World-Renowned Psychiatric Researcher Receives Barnwell Award
Philip D. Harvey, Ph.D., Leonard M. Miller Professor of Psychiatry and Behavioral Sciences and Chief of the Division of Psychology, is one of only two 2014 recipients of the Veterans Health Administration John Blair Barnwell Award. The award is the highest honor for scientific achievement presented by the Clinical Science Research and Development division of the VA’s Office of Research and Development, and Harvey is the first psychologist to receive it.
“I am very honored to receive this award and impressed that the VA has acknowledged work on severe mental illness as central to the VA mission,” Harvey said. “Our patients are often underserved and overlooked, and it has been my goal for years to help improve their functioning and make their lives better.”
The award recognizes Harvey for his exemplary involvement in and service to the VA and clinical profession, as well as his significant contributions that have improved our understanding of cognitive and functional deficits in patients with schizophrenia and advanced diagnosis and treatment in veteran populations.
Harvey also was honored for his leadership of the VA Cooperative Study Program 572: “The Genetics of Functional Disability in Schizophrenia and Bipolar Illness,” the National Institute of Mental Health-sponsored study “Validating Measures of Real-World Outcome,” and the Social Cognition Psychometric Evaluation project.
A renowned psychiatric researcher, author and clinician, Harvey specializes in cognition, severe mental illness and neuropsychiatric conditions, including schizophrenia, traumatic brain injury, dementia and Parkinson’s disease. Just this year, Harvey became the only faculty member at the Miller School to receive the Thomson Reuters Highly Cited Researcher award, ranking him in the top one percent of those cited for psychiatry/psychology in the past 10 years. As a member of the Highly Cited Research list, he also is included in the World’s Most Influential Scientific Minds 2014.
“The pioneering work of Dr. Harvey is furthering our mission to provide the highest level of care to the men and women who have bravely served in our nation’s armed forces to protect our freedom and safety,” said Pascal J. Goldschmidt, M.D., Senior Vice President for Medical Affairs and Dean of the Miller School and CEO of UHealth. “His innovation as a physician-scientist has transformed the delivery of healthcare for this important patient group and helped so many others with debilitating mental illness to lead more fulfilling lives.”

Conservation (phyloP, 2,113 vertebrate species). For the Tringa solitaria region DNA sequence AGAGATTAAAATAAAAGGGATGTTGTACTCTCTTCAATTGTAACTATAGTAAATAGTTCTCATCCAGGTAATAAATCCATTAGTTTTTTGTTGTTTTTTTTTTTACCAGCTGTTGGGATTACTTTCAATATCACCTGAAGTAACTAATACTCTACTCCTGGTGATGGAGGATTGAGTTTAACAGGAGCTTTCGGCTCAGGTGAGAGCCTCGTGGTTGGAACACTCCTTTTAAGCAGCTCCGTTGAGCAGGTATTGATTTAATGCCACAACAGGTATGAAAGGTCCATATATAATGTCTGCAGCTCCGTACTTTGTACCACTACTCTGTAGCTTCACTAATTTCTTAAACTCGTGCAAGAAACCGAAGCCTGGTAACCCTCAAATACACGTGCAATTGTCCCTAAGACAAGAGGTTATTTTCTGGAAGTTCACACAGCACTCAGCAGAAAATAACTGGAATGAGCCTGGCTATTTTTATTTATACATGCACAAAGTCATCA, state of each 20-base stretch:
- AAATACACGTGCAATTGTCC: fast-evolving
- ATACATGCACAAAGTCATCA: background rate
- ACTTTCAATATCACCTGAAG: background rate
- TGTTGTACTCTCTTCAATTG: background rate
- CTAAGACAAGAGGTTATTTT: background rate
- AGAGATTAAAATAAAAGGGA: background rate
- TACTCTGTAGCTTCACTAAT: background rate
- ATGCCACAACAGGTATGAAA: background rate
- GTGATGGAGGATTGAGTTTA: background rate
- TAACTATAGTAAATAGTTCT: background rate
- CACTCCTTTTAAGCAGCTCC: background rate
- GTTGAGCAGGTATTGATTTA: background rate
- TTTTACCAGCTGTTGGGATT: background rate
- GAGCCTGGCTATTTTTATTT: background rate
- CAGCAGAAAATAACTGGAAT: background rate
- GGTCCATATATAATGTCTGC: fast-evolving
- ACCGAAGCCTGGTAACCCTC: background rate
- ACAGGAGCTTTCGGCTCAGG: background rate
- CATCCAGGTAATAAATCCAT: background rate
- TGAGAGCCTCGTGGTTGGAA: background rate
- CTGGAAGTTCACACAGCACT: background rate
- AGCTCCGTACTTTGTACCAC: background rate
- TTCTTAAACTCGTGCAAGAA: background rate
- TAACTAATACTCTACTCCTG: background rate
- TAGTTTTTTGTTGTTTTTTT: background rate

The Barnwell Award was established in 2007 to honor distinguished educator and physician-scientist John Blair Barnwell, M.D., who was the Director of Research and Education at the Veterans Administration (now the Department of Veterans Affairs) in the 1940s.
Barnwell’s contributions to the VA include the formation of the Veterans Administration-Army-Navy Cooperative Studies in the Chemotherapy of Tuberculosis Program, which pioneered the model of the multi-site clinical trial to test treatments for tuberculosis following World War II. His leadership inspired enthusiasm and passion for the care of patients and fostered a tradition of top-level clinician-researchers within the VA. Through his efforts, the depth and quality of VA patient care was greatly enhanced with the influx of broad, multidisciplinary talent in medicine and science.
Like Barnwell, Harvey has achieved international acclaim for his clinical research in areas of prime importance to the VA’s research mission and has demonstrated a remarkable commitment to the patient population.
Harvey, who has been studying schizophrenia for more than 30 years, has played an essential role in evolving the field of cognition and functioning. In 1982, he completed the first study of working memory in schizophrenia, which also was the first study to link deficits in metacognitive monitoring to specific symptoms in schizophrenia. Another first was his study of dual-task information processing and practice-related development of automatic cognitive processing in veterans with schizophrenia. The study demonstrated that many people with schizophrenia have striking deficits in their ability to automate very simple cognitive operations despite thousands of practice trials. The results have paved the way for researchers to circumvent these basic deficits while applying learning-related therapies.